There is something really pathetic about a man defending his own greatness. Those of you who are Kanye West fans (don't raise your hands) know that he recently had a major emotional meltdown on the backstage of Saturday Night Live. Feeling dissed by Taylor Swift and the staff at SNL he felt he needed to set the record straight about how great he is and one of the things he asserted (with generous portions of profanity laced throughout) was his own estimate that he was by 50 percent more influential than any other human being, dead or alive, 50 percent more influential than Stanley Kubrick, Picasso, and the Apostle Paul. It's like his need to be thought of as great caused him to become irrational but that kind of out of control self promotion doesn't come from a deep inner sense of confidence, it comes from a deep sense of inadequacy and insecurity. One man standing reminds Haman that there are some who don't think he's a great man, and that's not something he can live with.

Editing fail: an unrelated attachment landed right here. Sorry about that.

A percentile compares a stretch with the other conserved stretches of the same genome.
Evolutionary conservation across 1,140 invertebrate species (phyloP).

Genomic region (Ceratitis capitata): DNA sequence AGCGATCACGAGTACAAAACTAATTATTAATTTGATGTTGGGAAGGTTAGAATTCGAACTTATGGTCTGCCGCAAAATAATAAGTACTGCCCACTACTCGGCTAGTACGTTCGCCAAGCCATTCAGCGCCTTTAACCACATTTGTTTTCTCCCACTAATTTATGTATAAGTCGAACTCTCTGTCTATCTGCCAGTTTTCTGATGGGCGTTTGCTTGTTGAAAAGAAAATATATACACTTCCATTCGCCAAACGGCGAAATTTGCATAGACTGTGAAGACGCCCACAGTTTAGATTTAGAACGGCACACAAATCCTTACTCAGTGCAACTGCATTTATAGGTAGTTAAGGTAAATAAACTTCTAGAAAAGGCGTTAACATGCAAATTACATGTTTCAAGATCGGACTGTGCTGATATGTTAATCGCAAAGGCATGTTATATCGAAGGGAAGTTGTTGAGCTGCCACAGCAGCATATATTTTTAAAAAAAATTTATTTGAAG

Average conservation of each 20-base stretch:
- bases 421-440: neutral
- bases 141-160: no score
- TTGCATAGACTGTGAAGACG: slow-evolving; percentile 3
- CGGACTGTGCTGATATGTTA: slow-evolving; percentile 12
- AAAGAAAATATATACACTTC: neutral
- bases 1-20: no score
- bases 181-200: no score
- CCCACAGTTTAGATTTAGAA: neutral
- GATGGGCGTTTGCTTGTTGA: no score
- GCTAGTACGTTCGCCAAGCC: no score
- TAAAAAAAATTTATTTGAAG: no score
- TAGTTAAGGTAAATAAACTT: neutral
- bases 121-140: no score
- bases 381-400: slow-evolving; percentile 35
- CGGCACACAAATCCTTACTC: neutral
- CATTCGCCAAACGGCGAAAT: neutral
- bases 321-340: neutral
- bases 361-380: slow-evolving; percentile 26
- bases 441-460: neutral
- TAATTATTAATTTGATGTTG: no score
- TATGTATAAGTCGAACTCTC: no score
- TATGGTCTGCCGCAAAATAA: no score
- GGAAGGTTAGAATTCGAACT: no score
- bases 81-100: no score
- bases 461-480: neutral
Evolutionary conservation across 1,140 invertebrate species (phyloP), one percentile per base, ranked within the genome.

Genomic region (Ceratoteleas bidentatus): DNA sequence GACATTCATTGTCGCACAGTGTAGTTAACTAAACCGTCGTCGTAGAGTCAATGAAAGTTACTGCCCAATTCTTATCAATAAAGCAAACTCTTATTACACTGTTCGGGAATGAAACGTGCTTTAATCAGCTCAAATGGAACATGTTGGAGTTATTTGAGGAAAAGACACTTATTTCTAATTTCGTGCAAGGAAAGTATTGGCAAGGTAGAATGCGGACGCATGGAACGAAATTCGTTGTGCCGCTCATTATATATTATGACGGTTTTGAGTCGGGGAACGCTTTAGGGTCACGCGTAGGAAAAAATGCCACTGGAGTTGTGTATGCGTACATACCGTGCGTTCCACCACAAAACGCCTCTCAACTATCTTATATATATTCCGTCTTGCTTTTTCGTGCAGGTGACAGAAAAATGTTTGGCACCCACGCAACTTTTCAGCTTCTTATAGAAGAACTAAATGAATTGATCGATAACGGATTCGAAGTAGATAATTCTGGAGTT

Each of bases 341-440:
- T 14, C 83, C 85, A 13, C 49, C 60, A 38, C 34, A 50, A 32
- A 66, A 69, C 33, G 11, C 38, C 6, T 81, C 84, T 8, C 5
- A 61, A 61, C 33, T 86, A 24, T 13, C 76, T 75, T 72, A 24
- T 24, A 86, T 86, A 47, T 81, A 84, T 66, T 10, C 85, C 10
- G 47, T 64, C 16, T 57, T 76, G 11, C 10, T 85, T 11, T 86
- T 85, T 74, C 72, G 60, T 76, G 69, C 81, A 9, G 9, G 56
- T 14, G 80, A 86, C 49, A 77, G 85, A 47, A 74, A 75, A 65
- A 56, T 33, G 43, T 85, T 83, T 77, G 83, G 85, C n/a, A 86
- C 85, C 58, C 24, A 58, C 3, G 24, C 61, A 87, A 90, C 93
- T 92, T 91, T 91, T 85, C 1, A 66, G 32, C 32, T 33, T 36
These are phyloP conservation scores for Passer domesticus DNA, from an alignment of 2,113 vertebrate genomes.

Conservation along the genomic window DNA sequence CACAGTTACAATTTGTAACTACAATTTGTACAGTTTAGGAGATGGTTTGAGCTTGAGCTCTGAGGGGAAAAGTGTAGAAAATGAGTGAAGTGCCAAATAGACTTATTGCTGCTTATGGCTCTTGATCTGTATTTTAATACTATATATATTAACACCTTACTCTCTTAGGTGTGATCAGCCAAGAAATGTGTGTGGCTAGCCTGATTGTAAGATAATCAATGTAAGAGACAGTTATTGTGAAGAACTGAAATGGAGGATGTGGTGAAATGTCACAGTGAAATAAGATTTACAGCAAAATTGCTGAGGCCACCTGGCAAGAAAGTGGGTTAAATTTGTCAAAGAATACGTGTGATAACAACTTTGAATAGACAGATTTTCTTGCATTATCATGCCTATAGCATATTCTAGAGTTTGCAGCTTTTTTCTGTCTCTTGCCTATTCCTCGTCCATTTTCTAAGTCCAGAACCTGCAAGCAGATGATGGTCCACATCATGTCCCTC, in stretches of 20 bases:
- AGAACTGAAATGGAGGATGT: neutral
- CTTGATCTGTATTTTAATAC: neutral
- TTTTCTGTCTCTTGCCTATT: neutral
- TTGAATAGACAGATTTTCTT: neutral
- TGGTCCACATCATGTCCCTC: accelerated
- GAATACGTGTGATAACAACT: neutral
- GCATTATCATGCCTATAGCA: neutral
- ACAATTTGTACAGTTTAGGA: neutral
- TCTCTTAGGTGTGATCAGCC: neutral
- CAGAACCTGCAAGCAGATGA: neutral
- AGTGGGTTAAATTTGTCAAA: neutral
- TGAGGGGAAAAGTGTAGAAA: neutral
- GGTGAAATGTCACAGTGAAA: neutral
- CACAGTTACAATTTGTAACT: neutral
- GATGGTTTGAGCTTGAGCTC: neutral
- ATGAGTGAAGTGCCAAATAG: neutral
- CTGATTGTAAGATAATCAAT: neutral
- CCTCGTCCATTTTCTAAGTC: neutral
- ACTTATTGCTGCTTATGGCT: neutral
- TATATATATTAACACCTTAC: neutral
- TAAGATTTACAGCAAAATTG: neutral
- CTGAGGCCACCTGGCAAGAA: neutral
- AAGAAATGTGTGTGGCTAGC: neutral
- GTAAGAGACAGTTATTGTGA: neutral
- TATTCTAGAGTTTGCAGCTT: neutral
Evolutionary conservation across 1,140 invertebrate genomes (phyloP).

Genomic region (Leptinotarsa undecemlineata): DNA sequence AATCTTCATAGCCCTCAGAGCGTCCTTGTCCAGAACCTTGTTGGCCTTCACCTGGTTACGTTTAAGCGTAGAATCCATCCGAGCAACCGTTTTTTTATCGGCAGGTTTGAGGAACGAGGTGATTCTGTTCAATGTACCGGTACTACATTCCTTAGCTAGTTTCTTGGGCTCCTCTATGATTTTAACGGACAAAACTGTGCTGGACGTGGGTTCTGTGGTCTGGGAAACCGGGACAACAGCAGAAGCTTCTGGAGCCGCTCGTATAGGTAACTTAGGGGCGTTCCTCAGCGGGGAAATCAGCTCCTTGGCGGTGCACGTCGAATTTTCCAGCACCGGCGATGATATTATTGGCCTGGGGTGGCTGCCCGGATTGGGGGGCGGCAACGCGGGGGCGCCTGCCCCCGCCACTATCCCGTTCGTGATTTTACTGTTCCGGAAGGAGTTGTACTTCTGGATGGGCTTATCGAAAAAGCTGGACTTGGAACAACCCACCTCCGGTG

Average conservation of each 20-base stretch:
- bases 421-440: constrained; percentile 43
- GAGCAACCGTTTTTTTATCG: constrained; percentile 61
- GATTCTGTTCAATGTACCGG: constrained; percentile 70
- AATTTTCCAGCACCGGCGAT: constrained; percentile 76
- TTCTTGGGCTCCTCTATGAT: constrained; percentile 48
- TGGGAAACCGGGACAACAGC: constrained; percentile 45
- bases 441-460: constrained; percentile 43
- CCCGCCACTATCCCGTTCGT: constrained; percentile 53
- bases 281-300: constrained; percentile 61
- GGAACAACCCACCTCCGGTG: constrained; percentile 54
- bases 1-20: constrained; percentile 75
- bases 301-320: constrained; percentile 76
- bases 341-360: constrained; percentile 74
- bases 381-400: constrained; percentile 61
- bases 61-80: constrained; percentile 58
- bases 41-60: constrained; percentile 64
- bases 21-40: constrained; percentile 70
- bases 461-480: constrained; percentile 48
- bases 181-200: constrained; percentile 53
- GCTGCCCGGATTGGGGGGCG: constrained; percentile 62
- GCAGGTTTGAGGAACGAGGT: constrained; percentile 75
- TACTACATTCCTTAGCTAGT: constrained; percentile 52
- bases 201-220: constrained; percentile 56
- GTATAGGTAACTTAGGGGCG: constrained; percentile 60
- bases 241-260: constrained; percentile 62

But why did Mordecai refuse to bow down? At first we might think it's because as a Jew he would not worship or pay homage to anyone but God, but Jews regularly bowed down to kings and other great persons in homage. In 1 Sam. 24:8 for instance, reads, Afterward David also arose and went out of the cave, and called after Saul, "My lord the king!" And when Saul looked behind him, David bowed with his face to the earth and paid homage. The great patriarch Abraham bowed down in homage to the Hittites as he sought to buy a burial site for his wife Sarah. Bowing down in homage to kings and honored people was not forbidden of the Jews because it is not meant as an act of worship. Mordecai seemed to have no problem bowing down to King Ahasuerus, it was specifically Haman that Mordecai refused to bow down to. Why?